By my life-lumps! becoming already a creator!
Putting myself here and now to the ambushed womb of the shadows
Poets who have achieved immortality take the same risk as poets who haven’t: which is that some of the words they once confidently used will be so overtaken by time as to become comical – his ambition to ‘be one of the supremes’, for instance, with its inevitable ring of Tamla Motown. But the passage gives plenty of evidence that he’d be more tickled than distressed by so unintended a suggestion. Because, while the grand ambitions expressed in the passage are very seriously meant, so are the associated sounds of high-spirited irreverence, as in the blustering ‘By my life-lumps!’ What can be meant by this exclamation?I take ‘my life-lumps’ to be a reference to his own just emergent sperm. The passage joins many others in the early editions of Leaves where masturbation is described far more frequently and graphically than any other inferrable sexual act. Not, as some have alleged, because masturbation is necessarily Whitman’s favourite sexual activity, but because it figures as an analogy for equally solitary acts of poetic creation, of works destined to create future generations of readers. ‘This day,’ he announces at one point, ‘I am jetting the stuff of far more arrogant republics.’ His ‘seed’, as he sometimes refers to his poems, will one day produce those comrades and lovers addressed in ‘Whoever You Are Holding Me Now in Hand’. They will be holding him by holding his book and ‘thrusting me beneath your clothing/Where I may feel the throbs of your heart and rest upon your hip’. ‘By my life-lumps’ is an oath taken on his own ‘jettings’ and begettings, making him ‘already a creator’. The intentional obscenity of the trope is calculated to offend the polite literati, an announcement that his entrance into the line of great poets will be an intrusion of unprecedented rudeness. More than that, he wants it understood that his semen is not destined for any conventional use. It does not jet forth into an engendering womb, or even into someone else’s hand. It is far more mysteriously destined: for the dark, for an eventual and threatened entrance into the womb of the future. And that womb is already ‘ambushed’ by his perennial enemies – critics, other poets, academics, even friendly ones – who threaten to extinguish his chances for a future life among the ‘supreme’ poets.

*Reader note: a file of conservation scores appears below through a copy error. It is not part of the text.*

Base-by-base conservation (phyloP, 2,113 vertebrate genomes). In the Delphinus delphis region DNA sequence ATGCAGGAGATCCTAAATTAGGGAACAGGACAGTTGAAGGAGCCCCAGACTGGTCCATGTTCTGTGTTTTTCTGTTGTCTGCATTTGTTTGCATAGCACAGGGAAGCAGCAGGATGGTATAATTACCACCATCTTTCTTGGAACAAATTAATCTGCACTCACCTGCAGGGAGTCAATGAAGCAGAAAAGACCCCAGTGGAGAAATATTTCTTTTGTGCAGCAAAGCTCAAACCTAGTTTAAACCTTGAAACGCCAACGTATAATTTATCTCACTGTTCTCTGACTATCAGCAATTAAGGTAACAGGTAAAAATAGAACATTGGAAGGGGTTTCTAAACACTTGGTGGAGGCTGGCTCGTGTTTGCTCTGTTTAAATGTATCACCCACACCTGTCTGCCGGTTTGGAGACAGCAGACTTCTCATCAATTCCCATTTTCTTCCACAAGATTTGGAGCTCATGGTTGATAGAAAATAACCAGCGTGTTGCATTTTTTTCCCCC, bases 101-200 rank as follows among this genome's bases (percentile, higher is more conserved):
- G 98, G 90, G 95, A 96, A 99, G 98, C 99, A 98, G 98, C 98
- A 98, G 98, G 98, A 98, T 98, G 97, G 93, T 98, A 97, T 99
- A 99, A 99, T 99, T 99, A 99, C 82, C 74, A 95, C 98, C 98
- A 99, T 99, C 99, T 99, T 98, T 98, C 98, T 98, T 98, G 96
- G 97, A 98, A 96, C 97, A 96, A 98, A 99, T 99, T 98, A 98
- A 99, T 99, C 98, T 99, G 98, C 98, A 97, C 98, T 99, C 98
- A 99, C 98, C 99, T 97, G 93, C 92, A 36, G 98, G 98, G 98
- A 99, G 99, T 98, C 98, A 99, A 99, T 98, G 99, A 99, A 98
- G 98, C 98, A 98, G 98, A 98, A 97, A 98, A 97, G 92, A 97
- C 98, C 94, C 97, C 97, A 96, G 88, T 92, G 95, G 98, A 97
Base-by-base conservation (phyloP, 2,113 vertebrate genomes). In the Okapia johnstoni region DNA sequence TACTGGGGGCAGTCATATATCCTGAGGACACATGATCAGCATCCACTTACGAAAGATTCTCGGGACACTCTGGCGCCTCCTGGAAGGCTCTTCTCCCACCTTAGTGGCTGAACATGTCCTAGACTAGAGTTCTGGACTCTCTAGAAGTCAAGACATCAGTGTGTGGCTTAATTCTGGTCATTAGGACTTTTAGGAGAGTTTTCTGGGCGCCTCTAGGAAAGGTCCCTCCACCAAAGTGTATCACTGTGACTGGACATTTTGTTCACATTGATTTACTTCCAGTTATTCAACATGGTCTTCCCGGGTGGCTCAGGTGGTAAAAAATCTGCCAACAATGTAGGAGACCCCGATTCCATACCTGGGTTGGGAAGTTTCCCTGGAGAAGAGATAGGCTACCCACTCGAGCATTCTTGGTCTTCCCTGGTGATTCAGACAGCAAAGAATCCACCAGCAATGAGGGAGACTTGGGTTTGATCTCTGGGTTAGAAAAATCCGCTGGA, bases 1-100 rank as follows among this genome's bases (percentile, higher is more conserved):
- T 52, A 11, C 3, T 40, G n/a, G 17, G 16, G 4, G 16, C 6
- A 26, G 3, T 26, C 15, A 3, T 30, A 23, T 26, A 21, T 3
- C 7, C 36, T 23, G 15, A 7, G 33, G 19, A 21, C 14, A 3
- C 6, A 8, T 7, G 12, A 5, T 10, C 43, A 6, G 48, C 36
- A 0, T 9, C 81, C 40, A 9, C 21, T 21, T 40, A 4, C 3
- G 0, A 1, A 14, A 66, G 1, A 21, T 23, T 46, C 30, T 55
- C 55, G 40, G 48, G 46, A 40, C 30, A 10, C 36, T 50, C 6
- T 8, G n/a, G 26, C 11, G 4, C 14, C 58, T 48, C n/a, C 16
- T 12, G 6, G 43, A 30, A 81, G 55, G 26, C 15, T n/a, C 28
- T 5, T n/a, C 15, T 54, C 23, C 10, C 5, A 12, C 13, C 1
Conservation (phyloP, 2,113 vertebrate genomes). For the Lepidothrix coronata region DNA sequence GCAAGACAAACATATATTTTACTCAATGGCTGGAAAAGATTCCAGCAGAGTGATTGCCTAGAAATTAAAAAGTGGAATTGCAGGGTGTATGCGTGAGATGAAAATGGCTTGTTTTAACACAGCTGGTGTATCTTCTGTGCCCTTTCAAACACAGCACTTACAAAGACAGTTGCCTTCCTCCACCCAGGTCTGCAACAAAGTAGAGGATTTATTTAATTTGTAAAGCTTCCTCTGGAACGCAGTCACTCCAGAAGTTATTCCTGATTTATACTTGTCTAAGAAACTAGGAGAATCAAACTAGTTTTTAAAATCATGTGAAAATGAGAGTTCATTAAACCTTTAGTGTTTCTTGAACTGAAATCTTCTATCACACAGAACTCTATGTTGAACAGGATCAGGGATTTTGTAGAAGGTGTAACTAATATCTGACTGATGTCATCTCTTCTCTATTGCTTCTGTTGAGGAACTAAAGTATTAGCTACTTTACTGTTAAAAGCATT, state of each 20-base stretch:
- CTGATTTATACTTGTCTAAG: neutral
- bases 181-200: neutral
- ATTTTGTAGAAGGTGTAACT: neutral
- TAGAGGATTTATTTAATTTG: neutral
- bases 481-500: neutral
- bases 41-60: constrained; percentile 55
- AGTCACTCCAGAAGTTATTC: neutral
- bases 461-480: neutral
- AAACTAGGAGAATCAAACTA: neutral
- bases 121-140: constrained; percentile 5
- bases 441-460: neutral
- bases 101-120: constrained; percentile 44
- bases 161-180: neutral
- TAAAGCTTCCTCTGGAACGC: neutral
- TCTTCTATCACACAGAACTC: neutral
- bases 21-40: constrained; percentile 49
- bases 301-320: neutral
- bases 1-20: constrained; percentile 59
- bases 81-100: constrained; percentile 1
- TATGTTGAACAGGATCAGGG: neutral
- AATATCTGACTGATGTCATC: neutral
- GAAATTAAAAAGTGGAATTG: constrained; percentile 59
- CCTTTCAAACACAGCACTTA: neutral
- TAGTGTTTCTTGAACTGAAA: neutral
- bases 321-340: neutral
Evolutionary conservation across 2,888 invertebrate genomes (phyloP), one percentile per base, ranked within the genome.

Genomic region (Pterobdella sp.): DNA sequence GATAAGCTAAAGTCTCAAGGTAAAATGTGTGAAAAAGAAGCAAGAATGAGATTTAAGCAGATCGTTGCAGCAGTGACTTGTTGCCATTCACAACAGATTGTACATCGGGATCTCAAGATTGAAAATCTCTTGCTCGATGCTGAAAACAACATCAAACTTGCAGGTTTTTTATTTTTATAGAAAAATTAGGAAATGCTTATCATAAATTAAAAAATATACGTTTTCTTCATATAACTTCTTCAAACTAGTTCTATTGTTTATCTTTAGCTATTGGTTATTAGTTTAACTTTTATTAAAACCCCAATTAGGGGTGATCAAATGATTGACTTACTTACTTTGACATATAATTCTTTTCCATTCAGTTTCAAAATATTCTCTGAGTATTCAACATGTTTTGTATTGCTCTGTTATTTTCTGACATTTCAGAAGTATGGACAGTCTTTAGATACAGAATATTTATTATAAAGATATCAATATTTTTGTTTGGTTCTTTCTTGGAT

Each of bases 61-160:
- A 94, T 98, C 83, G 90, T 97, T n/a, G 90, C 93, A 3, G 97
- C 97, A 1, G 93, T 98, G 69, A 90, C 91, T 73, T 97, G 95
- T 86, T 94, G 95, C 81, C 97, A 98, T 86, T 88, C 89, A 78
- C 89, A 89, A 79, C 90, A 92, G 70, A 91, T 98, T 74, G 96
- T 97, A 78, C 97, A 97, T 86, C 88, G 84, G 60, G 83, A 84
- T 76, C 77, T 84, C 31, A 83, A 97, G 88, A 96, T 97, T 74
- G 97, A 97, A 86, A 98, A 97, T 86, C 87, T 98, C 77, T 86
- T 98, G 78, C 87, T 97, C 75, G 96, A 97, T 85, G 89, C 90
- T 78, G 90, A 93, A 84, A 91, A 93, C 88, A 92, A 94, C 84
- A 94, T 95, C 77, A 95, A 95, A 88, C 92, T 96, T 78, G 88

Such witty intricacies are a match for anything in Emily Dickinson, who knew all about what might happen to a great and as yet unrecognised poet as he or she approached ‘the ambushed womb of the shadows’. But when they occur in Whitman, intricacies of this sort are apt to be missed, for the obvious reason that they call forth a kind of compacted language not normally expected from a voice as fast-paced, declarative and democratically intended as his so frequently is. Nor are the sexual figurations here, or in other sexual depictions in his poem, meant to represent Whitman’s own habits, however often they are taken to do so. This is not a call for all masturbators of the world to throw off their chains and join him. With extraordinary precision, the sexual images are designed to serve only the highly particular things he wants to communicate about his conceptions of poetry and of his poetic career.